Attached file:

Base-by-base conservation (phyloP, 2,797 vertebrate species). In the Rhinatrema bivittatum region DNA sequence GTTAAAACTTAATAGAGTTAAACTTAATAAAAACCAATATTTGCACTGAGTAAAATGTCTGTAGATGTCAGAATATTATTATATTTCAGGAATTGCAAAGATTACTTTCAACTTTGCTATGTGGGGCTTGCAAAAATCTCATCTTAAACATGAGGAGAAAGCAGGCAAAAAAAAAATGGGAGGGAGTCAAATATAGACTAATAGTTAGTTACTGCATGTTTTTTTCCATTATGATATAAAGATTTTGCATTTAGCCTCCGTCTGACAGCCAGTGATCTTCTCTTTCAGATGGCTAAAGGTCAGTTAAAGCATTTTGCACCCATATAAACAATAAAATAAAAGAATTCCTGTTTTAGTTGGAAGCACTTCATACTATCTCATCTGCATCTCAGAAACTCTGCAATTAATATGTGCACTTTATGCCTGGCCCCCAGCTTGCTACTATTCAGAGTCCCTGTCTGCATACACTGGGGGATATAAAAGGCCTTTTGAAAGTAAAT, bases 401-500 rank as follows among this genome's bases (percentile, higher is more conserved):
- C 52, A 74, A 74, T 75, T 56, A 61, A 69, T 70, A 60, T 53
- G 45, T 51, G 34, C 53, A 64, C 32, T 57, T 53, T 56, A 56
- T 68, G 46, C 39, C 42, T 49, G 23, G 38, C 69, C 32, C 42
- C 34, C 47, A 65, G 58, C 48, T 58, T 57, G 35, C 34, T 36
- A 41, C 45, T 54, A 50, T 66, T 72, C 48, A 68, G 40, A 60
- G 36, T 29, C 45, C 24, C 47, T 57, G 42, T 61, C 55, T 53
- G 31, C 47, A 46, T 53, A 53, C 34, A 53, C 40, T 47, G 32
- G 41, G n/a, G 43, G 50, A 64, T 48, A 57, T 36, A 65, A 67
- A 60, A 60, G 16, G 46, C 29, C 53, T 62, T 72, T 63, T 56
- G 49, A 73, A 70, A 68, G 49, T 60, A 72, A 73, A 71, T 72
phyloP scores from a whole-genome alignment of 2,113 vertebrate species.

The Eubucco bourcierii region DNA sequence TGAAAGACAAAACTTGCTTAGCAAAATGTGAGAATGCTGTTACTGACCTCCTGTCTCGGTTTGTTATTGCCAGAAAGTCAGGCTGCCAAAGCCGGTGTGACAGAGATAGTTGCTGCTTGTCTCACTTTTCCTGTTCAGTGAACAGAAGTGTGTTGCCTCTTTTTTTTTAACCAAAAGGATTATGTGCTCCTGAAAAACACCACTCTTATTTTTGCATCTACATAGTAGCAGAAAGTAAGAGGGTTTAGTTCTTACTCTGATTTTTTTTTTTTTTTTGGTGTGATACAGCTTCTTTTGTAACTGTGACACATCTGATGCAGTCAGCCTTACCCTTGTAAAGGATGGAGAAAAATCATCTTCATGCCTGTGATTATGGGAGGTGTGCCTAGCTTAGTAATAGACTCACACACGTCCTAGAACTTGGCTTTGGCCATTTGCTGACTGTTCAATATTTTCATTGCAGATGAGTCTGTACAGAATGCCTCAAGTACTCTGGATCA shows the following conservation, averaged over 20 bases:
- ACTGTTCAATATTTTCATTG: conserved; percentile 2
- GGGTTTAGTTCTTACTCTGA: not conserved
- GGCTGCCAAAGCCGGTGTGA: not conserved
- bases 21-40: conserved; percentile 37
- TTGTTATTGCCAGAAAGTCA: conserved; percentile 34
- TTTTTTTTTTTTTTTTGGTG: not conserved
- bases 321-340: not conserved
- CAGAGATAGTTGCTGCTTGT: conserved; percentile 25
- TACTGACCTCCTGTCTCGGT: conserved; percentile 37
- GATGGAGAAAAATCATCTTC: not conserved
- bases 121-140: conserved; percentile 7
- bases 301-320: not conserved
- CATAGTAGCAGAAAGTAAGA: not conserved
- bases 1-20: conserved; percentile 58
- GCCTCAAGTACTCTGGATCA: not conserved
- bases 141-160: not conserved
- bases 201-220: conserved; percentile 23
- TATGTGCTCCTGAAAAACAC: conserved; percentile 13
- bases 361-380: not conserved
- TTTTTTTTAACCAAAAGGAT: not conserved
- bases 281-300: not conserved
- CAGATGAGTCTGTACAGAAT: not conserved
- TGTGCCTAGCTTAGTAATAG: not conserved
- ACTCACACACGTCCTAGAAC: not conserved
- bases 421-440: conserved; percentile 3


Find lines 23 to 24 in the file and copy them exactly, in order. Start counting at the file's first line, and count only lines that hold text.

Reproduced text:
- GATGGAGAAAAATCATCTTC: not conserved
- bases 121-140: conserved; percentile 7